When I was first a young manager back in the 1970s, most of the supervisors and managers I saw were pretty much 'Theory X' (as Douglas McGregor defined it) - autocratic, macho and tough. As they say; monkey see, monkey do... so I started out that way too. It soon became clear to me (being clipped round the ear often tends to clarify things) that the Stalinesque style wasn't a good approach for a 22 year old trying to lead staff twice that age and I gradually began to allow my intrinsic personality to shape the way I did things, becoming much more supportive, friendly and straightforward in my approach. Then came the 80s and everyone seemed on fast-forward - rushing headlong towards a share-owning, Porsche-driving, home-owning promised land. Gordon Gekko's 'greed is good' speech in the movie Wall Street defined a hard-nosed world where winning was all that mattered.... and lots of leaders and managers watched, learned and wanted a piece of the action. In the same period, Margaret Thatcher defined a leadership style that brooked no argument and gave little room for maneouvre (just ask Nigel Lawson or Michael Heseltine). Now here we are in the 21st century and I look around me and still see a large number of managers doing the 'Theory X Role-Play'... encouraged by a business world that still seems to promote people who are driven, focused on results, able to make the tough decisions and who will stick to the party line. All perfectly helpful characteristics in the right circumstances - but the workplace is a very different world today from the male-dominated and short-sighted times of 35 years ago. Shouldn't our more egalitarian, ethical and humane view of the world be reflected in a shift in leadership style and the role of managers?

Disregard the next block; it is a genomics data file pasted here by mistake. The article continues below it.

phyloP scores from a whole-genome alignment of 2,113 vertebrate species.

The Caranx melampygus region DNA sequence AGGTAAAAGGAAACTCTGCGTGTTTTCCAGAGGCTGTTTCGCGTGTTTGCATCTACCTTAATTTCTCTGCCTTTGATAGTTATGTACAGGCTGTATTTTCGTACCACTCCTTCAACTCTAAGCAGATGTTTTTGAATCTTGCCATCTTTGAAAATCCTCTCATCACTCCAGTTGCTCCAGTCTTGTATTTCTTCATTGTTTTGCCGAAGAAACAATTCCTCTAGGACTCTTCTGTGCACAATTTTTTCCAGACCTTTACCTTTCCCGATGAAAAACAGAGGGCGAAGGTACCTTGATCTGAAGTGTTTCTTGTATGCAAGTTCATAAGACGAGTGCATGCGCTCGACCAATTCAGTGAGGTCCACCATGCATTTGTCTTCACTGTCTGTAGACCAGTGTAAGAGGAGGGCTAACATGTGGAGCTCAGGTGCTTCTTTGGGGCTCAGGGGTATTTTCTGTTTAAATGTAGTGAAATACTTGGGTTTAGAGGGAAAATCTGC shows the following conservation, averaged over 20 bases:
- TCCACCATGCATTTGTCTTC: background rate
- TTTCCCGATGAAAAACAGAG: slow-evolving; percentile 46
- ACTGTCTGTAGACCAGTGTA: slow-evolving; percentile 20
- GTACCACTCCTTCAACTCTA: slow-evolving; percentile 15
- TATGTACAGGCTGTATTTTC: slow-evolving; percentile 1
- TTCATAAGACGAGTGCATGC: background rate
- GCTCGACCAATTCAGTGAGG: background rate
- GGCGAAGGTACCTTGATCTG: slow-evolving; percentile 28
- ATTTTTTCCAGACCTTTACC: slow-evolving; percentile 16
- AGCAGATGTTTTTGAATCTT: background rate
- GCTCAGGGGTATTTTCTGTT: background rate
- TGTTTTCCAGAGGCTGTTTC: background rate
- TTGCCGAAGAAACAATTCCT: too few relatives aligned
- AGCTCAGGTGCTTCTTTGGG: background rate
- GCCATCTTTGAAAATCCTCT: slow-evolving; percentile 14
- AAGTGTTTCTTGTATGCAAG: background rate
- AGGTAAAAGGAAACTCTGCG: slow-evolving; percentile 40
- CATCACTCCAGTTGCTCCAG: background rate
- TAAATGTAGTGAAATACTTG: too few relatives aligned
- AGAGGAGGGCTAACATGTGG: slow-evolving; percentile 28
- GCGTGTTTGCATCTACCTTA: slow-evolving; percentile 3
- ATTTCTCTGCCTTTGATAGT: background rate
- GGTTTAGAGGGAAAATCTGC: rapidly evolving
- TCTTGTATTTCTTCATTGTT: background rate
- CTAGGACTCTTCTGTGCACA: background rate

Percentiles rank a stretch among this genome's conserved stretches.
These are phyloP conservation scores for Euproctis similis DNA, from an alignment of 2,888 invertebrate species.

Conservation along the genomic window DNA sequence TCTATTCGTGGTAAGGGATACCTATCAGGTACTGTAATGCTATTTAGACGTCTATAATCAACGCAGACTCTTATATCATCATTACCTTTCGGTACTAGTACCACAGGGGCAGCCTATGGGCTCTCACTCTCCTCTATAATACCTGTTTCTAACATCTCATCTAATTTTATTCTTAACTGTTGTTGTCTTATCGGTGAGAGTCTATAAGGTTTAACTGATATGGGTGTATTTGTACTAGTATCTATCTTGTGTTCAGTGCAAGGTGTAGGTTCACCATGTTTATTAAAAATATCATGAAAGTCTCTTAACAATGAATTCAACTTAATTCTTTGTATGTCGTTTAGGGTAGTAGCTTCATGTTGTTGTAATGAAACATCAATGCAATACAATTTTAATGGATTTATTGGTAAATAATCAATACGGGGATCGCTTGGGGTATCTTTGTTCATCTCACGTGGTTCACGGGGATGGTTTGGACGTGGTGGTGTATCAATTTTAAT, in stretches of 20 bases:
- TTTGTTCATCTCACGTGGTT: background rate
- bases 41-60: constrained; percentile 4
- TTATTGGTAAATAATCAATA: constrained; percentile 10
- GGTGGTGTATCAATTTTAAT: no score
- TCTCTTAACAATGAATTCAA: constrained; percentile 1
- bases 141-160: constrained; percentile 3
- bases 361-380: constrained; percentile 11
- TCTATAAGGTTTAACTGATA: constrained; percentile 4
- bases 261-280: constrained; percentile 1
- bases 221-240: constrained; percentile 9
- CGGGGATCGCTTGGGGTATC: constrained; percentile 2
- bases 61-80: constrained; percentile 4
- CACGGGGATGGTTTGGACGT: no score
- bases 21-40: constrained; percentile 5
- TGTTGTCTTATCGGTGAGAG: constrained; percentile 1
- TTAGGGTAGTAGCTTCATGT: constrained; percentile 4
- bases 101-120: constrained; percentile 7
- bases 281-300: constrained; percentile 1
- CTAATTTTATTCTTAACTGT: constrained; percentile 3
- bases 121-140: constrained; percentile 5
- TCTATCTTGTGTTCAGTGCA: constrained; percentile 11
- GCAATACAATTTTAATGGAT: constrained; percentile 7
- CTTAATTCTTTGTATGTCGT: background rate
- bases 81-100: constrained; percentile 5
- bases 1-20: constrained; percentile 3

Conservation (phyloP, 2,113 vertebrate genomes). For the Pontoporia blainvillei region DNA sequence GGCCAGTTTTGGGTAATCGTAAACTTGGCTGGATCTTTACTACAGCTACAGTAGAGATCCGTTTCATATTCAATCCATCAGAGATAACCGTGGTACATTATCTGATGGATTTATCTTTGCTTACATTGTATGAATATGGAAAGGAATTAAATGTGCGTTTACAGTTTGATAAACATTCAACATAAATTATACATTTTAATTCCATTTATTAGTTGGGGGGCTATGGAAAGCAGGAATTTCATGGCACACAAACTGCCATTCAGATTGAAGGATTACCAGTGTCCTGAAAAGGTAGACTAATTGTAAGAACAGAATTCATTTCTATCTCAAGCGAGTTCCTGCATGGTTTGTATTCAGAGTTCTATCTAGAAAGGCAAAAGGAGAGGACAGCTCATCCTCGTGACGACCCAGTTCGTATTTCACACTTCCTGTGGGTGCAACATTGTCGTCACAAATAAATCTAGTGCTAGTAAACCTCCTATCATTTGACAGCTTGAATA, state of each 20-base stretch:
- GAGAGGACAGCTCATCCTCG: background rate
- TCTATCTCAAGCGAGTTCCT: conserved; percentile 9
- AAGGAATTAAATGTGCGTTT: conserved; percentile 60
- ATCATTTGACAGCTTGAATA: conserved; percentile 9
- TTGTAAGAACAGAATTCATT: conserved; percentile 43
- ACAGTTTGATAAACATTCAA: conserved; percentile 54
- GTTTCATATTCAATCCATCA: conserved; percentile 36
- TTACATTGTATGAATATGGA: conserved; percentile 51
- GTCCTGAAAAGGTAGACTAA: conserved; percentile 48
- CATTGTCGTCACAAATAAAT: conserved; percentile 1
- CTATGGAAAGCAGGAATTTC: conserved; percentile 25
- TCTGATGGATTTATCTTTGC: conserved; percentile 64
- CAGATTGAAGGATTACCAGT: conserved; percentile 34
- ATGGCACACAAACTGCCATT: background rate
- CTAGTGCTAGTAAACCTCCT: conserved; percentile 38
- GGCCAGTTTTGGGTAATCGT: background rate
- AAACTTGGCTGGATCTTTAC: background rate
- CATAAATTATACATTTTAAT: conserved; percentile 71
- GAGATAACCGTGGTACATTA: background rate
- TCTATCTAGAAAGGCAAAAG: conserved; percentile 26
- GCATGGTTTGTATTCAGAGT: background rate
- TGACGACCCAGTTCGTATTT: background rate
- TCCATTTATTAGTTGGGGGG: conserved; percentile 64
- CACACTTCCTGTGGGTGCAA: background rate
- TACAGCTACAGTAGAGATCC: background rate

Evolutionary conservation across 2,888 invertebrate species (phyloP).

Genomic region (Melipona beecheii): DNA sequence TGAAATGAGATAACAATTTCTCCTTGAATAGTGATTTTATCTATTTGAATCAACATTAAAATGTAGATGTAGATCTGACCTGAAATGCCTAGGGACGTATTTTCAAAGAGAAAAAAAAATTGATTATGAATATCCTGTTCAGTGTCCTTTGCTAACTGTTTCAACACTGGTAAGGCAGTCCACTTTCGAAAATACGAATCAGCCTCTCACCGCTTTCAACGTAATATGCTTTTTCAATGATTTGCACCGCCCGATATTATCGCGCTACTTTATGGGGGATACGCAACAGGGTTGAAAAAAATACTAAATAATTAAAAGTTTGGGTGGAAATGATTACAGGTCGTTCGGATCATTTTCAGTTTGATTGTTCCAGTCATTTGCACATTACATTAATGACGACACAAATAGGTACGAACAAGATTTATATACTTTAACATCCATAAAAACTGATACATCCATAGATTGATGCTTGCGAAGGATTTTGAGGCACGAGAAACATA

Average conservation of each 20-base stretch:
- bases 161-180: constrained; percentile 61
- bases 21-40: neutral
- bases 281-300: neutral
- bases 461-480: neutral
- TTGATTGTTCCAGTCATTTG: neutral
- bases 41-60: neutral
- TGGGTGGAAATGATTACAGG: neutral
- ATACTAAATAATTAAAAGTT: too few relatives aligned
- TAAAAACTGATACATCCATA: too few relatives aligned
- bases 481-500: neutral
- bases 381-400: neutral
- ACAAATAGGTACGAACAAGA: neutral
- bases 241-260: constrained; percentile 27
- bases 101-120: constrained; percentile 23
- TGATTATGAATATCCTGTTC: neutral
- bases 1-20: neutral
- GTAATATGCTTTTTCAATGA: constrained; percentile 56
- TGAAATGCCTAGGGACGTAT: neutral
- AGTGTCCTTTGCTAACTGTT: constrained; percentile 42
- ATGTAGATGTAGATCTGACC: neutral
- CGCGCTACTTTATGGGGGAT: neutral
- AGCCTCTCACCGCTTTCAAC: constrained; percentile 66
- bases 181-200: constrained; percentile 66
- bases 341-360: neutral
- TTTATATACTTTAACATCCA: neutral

Much of the basis for the 'old world' of autocractic leadership came from the 19th century; a world of bosses and workers...where it was quite likely that only the 'bosses' were educated and literate. Not so today. Look around any workplace and you'll probably find staff on the lowest rungs with high-level qualifications, making career choices based on lifestyle rather than capability. The relationship of an employee with their job is a far more complex one than was the case even as recently as the 1990s.... it is rarely these days simply a case of 'working where your father did', of 'joining the local company' or of 'working 9-5 to pay the mortgage'. Such a workforce; diverse in age, gender, ethnicity and aspiration; requires a more sophisticated leadership style. So if the Macho approach can't be justified on the basis of gender, social class or education - is there any other valid reason to be an autocrat? Some would argue (and I might well agree on occasions) that a consultative and democratic approach is slow and causes dilution. Certainly there are times to 'dictate': you wouldn't want a Fire crew arriving to tame a blaze at your house to hold a focus group or conduct an opinion survey to decide what to do. Equally well, if one is leading an inexperienced team or individual, a modicum of 'command & control' or close supervision is perfectly reasonable and will probably be welcomed by the recipient. However - and it's a BIG however, that's no excuse for behaving like a military commander when leading committed and capable people. Frankly, good people expect to be empowered. Maybe there was a time when we could be mean to our staff and they felt they had no choice but to put up with it - they needed the job. But today, even in this recently undermined (largely by poor leadership - perhaps a debate for another time) economic environment, good staff are still a scarce and valuable commodity. If you and your organisation can't provide them with opportunities, enjoyable and worthwhile work and a chance to develop themselves - they will leave. Research indicates that the most significant relationship an employee has is the one they have with their line manager. Their morale, motivation, commitment and therefore their productivity, capability and performance are largely shaped by the way they feel about you as a leader. A survey by Gallup just 3 months ago concluded that the 4 things staff most want from their leaders are Trust, Hope, Compassion & Stability. All 4 are much more likely to be a natural consquence of a Theory Y leadership style. Some commentators have referred to this 'Theory Y' (check out McGregor on Wikipedia or Alan Chapman's invaluable site www.businessballs.com for more info) as a 'feminine' leadership style. While this is always a dangerous generalisation (no-one would have accused Mrs T of having such a style, after all) there is some validity to the idea that Theory Y is more nurturing, supportive, developmental and empowering - often traits more associated with the feminine than the masculine. I think it is crucial to recognise that we are talking here about a 'feminine' leadership style.... and specifically not solely female managers or leaders. It is perfectly possible (I would say advisable) for a male leader to adopt aspects of a feminine leadership style. But first some old prejudices will need to be overcome. As i mentioned in the early paragraphs, the macho style is associated with results and dynamism; leaving Theory Y seen by many as a 'weak' or indecisive style. For what it's worth, my experience has been that it is much easier to be tough, unbending and target-driven with no room for negotiation than it is to lead a meaningful debate with staff that motivates them, engages their support and engenders their full commitment. Some industries are particularly prone to the macho approach, especially those that traditionally have been male-dominated. If you are a leader in such a field, you may have a few extra hurdles to overcome if you want to be a strong yet compassionate leader who inspires trust and commitment to the cause and empowers the organisation's talent. I fear however, that unless the Theory Y contingent becomes predominant we will continue to waste and marginalise some of our most capable staff and fail to gain the support and commitment of our workforces - and that could have very painful consequences for decades to come.